Changes of ownership at a club are often met with a palpable excitement, an expectation of what’s to come. The ‘new’ can often be attractive. I remember this personally as a Wimbledon fan in the late 90s, as the two Norwegians Kjell Inge Rokke – one the richest men in Europe – and his compatriot Bjorn Gjelsten, bought the club and promised great things.

 

At that point we were arguably at the height of our powers in squad and attendance terms, looking only upwards when it came to progress on the pitch. Off it, things were deeply unsettled, and it turned out it that somehow Sam Hammam had managed to convince the pair that a franchising of the club to Dublin was still on the cards, even though by then it was basically dead in the water. Personally, I can never understand why a multi-millionaire many, many times over didn’t see the massive opportunity in front of them if they took the club home, instead of across the Irish sea.

 

I don’t need to tell you what happened, but as an aside, Rokke ended up in prison for bribery for an unrelated matter.

 

I’ve seen similar cycles at clubs all over the country and across the World up close (mostly without the same the dramatic endings) for many years, with varying levels of involvement in their resolutions. The cause was often a few bad seasons, a failed planning application, unpopular changes of personnel, dislocation between fans and club officials & owners, eventually leading to a permanent loss of trust.

 

Sunderland have been a poster-child of late for the slow, burning demise. The drawn-out sale of the club by US owner Ellis Short clearly caused significant damage to the psyche of club and fans in all sorts of ways, and whilst optimism was restored briefly under Stewart Donald’s consortium, it dissolved again very quickly. I remember commenting at the time that it concerned me that the natural optimism that was present needed to be backed up with far more structured engagement with fans than just volunteer-fan-labour painting the seats.

 

The optimism generated by a takeover is quite brittle, thin and on the surface, and what matters is what new owners do from the moment they take over. As Damian Irvine says, you need to build the superstructure in during the early days. Call it listening, engagement, whatever you want, this is the point at which clubs need to be building bridges and long-term structures with their fanbase, creating the infrastructure and processes in which a culture of listening and engagement can be fostered. But somewhat controversially perhaps, I’m going to add that what often gets forgotten is the responsibility held by the fans in situations like this.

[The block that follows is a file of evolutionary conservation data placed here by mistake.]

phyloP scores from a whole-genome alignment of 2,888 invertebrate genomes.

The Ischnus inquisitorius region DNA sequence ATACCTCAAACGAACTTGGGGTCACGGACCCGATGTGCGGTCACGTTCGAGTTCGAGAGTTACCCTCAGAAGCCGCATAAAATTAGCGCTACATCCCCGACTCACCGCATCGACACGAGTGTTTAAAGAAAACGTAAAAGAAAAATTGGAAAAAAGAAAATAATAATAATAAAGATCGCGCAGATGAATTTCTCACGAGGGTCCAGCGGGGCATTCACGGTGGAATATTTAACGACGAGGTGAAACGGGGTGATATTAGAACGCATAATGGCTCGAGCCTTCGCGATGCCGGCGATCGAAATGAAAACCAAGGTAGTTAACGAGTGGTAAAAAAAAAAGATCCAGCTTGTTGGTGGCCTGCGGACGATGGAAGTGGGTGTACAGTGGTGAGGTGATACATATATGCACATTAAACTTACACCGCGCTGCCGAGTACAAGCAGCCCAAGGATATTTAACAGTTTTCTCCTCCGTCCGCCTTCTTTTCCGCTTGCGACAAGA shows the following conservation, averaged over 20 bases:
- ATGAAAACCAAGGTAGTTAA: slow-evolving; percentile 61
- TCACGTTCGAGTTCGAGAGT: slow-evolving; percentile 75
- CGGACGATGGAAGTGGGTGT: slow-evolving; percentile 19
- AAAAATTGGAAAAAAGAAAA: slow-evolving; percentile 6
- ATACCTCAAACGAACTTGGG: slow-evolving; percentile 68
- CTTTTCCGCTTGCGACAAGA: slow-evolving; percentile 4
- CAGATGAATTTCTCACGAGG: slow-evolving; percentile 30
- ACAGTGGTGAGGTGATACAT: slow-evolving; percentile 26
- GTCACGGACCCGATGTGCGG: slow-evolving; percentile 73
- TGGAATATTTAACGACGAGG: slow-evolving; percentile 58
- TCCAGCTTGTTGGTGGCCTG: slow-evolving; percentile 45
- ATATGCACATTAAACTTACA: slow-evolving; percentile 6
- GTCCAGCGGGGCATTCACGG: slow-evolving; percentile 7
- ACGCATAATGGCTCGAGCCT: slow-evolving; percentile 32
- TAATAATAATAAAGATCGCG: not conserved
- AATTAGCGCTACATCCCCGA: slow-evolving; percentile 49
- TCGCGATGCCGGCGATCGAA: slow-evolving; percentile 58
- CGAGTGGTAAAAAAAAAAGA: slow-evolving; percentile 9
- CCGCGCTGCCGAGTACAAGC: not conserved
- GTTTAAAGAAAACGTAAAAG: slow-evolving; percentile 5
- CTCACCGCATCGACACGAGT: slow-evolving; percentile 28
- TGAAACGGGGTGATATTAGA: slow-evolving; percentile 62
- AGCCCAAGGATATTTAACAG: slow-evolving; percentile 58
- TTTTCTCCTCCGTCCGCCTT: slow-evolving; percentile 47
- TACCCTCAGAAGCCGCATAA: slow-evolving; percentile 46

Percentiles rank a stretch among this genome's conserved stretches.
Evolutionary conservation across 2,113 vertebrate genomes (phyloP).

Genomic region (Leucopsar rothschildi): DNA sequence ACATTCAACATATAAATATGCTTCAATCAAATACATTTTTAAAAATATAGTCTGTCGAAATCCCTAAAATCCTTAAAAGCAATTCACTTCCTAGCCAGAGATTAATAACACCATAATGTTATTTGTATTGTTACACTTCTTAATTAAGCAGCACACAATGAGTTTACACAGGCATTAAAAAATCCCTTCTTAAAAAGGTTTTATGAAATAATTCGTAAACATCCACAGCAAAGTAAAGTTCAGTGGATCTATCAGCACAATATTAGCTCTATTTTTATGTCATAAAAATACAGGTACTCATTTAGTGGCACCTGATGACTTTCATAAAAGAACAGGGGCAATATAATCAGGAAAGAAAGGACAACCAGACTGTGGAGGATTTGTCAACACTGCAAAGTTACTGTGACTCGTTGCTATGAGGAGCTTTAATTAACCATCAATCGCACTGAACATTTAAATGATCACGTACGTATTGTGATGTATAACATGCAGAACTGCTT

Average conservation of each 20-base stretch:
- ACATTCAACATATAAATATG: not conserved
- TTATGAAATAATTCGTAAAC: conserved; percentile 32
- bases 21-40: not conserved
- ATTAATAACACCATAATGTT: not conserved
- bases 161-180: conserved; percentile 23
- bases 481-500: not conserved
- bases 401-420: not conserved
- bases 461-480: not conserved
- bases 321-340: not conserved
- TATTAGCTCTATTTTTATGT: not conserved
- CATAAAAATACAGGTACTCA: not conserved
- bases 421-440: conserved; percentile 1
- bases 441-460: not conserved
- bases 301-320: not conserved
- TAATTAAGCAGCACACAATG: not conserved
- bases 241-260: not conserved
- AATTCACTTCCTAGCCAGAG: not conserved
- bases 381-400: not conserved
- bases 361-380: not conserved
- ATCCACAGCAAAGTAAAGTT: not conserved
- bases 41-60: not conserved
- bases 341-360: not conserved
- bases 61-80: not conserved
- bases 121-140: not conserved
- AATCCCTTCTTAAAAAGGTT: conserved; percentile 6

When I say ‘fans’, at the front-end I mean ‘organised fans’. There’s a decent chance that a lot of matchgoing fans will take their collective eye off the ball now, and just leave it all to Dreyfuss and his colleagues. And to a large extent that’s to be understood. Most people are not preoccupied with the to-and-fro post takeover, and why should they be? That’s why activists exist, and why supporters’ trusts in particular do too. What’s important is that those organised fans can’t just join them in the stands, or get too preoccupied with the Fan Experience issues – matchgoing stuff. As important as all that is to the experience of being a fan, Sunderland needs a more than just hot tea, cold beer and good service, and fans have to play their part.

 

In a situation like this, the role of a supporters’ trust (or more rarely these days, an independent supporters group) is to anchor an owner in reality: communicate with a more sober, slightly more sensible, long-term look at the situation, providing a view that reflects not simply the relief of fans, but also tries to help to define what strategies the new owners might usefully employ to rebuild trust. They need to be looking ahead having reflected on the past.

 

The reason supporters’ trusts are such potentially powerful organisations in these circumstances is that they are by definition preoccupied with the longer-term considerations of a club, and can be a repository of an ‘institutional memory’ – both of club and of fans. Jay McKenna, ex Spirit of Shankly reminded me of this when he recounted a meeting with former US owner Hicks and Gilette (you can hear his episode in two parts here and here, along with two others from Spurs & Fulham supporters’ trusts), who had forgotten that when buying a club you buy the bad as well as the good.  When new owners come in it can be a bit ‘year zero’. Having a group that reminds owners of past failures, using that to positively to help create a roadmap to avoid the potholes in future, is a very good way of ensuring the rebuilding the trust in a far more authentic and long-lasting way. Or as Damian Irvine puts it ‘sincere’.

 

The vast majority of the bad things or mistakes that get made at football clubs are correctable, and most of the time, clubs and their owners are the ones who have to be responsible for them. They have the power to be able to make decisions about structure, relationships, culture. But I’ve also always believed very strongly that organised groups, especially supporters’ trusts, must recognise that without their contribution, channelling that of the wider fanbase, the club finds navigating the recovery far more difficult, and has far more chance of repeating history. Again.

Leave a Reply

Your email address will not be published. Required fields are marked *